Today through Monday night, satellite and radar imagery are showing the beginnings of the next frontal system which is poised to move across the Pacific Northwest and northern California today into Wednesday.
Oddly enough, the radar returns have pushed a bit farther inland– already reaching the Cascades. This might suggest that the models, including the higher resolution models, may not have the best handle on this situation yet. That being said, observations have shown very little precipitation, if any, has actually been reaching the ground.
As of the time, only the Umpqua and Agency Lake in the Cascades have measured precipitation so far. The web cameras also appear clear. Thus, the returns are most likely virga which will work to moisten the atmosphere for when the front actually does move inland this evening.
Still, models are suggesting that the front will stall a little bit today as a ridge overhead will amplify and bring some warmer than normal temperatures to the area. In fact, there’s still over a 60 to 70 percent chance of Medford reaching 70 degrees today.
However, conditions will gradually become less conducive for outdoor activities from west to east as the ridge pushes eastward and the front finally begins to move ashore. Precipitation will move inland from west to east this afternoon. There is a 50-80% chance along the coast Sunday afternoon with a 30-50% chance of rain for areas inland to the Cascades, Umpqua Basin and the Illinois Valley.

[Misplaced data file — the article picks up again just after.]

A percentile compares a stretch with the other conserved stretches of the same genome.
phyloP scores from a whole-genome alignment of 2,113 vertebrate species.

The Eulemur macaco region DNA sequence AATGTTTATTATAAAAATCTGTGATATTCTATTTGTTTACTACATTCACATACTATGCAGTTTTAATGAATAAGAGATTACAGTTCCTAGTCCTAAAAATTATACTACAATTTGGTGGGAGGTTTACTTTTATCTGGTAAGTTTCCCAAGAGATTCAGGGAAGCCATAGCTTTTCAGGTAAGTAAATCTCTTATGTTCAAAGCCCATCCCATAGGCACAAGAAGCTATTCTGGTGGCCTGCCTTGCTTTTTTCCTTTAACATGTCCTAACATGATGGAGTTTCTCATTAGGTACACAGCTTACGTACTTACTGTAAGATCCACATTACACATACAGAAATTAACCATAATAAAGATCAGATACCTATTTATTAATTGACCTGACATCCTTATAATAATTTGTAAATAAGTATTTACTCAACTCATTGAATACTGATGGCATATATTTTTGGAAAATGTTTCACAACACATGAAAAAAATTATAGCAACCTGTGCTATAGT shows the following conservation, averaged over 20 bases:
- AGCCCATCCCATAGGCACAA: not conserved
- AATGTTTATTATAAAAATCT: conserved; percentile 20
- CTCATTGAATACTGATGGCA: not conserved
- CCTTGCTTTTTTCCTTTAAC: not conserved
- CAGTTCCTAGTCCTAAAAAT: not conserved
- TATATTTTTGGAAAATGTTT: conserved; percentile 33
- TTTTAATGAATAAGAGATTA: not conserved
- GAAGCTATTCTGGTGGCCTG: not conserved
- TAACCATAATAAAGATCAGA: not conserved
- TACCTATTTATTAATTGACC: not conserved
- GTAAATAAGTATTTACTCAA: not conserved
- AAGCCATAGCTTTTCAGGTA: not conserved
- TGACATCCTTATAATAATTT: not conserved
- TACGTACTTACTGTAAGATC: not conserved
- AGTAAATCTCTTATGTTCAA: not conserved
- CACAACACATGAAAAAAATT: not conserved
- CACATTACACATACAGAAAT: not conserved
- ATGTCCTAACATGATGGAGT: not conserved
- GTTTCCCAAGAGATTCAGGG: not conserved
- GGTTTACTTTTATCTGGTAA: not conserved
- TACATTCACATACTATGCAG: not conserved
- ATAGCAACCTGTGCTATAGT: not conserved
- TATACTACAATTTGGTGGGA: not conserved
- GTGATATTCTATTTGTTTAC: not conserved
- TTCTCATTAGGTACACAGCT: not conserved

Meanwhile the Rogue Valley will be downsloped leading to around a 15% chance for precipitation through the late afternoon.
The weather front will move slowly with around an inch to as much as an inch and a half of additional rainfall for the coast tonight, with amounts tapering off quickly east of the Coast Range. Meantime, downslope southerly winds will keep conditions mainly dry in the Rogue Valley.
By Monday afternoon, the coast will have an additional inch to inch and a half of rain and the front and associated precipitation will move to the Cascades.
The approach of the front will also result in gusty southerly winds to 35 mph from late Monday morning into Monday evening for the Shasta Valley and east of the Cascades. The front will continue across the area Monday night with widespread light precipitation and snow levels falling to 2500 to 3500 feet.